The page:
"A friend who works in the Obama Administration recently lamented that the Russians are always a step ahead of us when it comes to Syria and the Middle East. If we are wondering why this is the case, the answer is simple: Moscow knows exactly what it wants in Syria and we do not," he wrote for the American Interest.
True, Russia has been consistent in pursuing its main aim – to assist the Syrian Arab Army (SAA) in its fight against radical groups, who are trying to overthrow Bashar al-Assad. Moscow's operation was launched following a formal request from Damascus at a time when it was struggling to tackle the foreign-sponsored insurgency.
In addition, Russia has been determined to launch a viable peace process in the war-torn country, which has lost more 250,000 lives to the bloody conflict. These efforts were instrumental in passing UN Security Council resolution 2254. The document offers a roadmap and a framework aimed at resolving the five-year-long war through multilateral and inclusive talks, a nationwide ceasefire and elections.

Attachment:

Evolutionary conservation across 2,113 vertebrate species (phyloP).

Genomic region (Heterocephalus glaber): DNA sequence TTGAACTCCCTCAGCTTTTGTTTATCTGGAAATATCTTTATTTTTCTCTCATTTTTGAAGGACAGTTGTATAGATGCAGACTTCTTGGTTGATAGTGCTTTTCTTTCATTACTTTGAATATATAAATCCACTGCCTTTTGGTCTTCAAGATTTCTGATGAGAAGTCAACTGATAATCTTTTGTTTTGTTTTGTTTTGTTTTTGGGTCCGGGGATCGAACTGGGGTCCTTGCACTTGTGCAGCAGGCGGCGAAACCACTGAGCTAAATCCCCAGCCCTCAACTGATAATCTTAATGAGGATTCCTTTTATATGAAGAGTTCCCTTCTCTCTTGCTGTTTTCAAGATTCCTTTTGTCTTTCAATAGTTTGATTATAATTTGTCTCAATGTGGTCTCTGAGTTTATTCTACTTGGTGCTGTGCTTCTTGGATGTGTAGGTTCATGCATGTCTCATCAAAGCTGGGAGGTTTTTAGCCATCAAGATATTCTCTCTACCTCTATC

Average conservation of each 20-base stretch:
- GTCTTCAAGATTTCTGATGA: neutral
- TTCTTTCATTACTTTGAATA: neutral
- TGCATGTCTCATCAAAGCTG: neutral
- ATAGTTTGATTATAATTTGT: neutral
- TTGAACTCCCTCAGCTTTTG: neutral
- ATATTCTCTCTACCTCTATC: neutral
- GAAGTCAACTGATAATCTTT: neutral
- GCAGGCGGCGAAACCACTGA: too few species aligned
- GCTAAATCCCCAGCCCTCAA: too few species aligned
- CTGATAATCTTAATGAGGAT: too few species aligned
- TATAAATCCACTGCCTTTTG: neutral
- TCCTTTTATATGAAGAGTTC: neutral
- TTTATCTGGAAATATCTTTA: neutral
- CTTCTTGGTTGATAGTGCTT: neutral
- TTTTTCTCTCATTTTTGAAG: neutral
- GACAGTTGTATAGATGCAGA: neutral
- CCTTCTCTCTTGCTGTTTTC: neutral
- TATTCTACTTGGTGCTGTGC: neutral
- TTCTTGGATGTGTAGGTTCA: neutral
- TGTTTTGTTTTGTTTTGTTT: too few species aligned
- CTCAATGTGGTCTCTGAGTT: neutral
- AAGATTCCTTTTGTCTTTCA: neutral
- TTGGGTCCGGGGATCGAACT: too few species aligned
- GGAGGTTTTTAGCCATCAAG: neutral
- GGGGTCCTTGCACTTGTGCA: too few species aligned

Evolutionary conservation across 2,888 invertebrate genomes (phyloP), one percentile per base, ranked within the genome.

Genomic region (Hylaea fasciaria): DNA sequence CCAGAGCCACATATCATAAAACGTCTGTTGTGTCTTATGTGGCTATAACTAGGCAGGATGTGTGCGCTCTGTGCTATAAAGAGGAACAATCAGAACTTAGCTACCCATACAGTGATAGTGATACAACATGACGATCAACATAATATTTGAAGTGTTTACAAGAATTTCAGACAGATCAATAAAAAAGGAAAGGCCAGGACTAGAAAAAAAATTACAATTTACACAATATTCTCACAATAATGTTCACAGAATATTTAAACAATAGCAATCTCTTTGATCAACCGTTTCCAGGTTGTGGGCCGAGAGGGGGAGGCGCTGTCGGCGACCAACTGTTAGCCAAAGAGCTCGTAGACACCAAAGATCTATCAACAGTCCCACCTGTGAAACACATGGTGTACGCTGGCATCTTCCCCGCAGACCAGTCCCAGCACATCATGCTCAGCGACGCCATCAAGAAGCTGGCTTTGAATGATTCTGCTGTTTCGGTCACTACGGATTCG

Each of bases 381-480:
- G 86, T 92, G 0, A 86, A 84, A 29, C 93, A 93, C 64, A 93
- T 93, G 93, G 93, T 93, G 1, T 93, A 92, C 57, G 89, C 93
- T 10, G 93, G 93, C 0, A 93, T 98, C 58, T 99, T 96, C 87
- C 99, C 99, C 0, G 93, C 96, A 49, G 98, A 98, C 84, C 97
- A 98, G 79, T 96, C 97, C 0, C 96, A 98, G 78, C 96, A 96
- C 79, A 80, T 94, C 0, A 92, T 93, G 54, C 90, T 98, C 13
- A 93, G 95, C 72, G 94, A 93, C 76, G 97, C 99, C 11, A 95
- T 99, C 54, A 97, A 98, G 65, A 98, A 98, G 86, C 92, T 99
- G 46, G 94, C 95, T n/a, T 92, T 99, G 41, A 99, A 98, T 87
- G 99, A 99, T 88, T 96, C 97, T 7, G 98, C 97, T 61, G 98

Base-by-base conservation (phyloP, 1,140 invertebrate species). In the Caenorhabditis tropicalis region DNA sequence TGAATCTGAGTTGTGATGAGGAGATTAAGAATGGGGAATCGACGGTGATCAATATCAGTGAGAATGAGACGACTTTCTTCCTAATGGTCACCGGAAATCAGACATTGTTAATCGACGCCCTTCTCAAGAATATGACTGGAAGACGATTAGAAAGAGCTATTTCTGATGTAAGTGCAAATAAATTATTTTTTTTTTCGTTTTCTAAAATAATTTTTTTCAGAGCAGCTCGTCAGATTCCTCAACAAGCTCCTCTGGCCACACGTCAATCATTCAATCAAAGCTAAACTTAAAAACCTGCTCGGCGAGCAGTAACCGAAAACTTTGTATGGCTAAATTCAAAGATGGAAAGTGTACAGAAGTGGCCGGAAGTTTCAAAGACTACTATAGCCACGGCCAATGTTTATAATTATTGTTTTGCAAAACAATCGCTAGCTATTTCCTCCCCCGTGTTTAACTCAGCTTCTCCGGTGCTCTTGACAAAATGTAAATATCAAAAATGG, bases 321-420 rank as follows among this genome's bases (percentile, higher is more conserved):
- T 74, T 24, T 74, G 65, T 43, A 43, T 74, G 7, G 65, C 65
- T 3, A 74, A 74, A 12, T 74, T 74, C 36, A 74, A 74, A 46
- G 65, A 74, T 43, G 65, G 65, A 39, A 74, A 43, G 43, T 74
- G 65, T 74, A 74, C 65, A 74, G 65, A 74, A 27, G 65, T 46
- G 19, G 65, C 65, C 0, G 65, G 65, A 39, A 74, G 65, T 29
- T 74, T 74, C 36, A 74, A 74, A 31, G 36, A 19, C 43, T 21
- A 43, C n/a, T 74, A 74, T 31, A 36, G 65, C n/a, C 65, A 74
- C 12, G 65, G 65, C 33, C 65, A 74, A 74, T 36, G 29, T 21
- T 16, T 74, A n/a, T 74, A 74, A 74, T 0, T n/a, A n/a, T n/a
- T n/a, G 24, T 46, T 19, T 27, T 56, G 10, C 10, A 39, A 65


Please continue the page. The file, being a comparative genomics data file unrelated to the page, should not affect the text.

"By contrast, the US position is all over the place," Barkey observed. Washington's approach was long centered on the premise that Assad had to resign before any meaningful peace process could take place. In recent months, the White House seems to have (temporarily?) abandoned this policy.
US officials say that fighting Daesh is the key priority at the moment. Washington launched its anti-Daesh campaign in Iraq and Syria in September 2014, but has largely failed to deliver on its promise to "degrade and ultimately destroy" the brutal group.
In general, the Obama administration "has been more of a spectator than an activist," the expert noted.